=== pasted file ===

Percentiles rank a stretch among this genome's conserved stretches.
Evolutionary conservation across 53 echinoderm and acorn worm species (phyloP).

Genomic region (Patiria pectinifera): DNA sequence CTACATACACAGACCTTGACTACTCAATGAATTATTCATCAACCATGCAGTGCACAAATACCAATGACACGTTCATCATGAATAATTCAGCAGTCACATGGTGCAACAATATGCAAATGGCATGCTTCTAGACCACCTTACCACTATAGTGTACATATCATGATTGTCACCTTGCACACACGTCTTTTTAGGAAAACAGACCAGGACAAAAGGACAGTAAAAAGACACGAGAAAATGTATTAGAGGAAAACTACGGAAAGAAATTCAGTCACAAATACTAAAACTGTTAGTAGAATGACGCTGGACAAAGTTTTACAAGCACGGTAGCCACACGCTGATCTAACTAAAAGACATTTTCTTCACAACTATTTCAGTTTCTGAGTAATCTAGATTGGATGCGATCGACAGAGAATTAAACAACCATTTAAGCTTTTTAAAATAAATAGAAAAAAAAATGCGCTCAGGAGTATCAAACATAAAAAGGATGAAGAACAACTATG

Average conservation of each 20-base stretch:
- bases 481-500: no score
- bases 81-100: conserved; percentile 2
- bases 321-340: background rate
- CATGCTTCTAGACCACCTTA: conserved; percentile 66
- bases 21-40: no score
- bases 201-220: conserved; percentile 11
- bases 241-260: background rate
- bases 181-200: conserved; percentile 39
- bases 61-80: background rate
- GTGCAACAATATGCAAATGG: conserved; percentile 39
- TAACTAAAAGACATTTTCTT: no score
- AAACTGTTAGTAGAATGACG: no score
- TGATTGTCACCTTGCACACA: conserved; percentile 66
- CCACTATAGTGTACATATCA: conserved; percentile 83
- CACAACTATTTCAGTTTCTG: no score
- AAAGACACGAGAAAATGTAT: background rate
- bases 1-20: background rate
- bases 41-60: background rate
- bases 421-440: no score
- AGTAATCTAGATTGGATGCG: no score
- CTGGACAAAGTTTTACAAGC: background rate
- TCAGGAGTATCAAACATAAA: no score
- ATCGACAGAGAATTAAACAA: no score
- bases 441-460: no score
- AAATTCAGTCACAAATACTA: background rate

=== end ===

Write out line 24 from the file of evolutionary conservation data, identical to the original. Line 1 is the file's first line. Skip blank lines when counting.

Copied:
- AGTAATCTAGATTGGATGCG: no score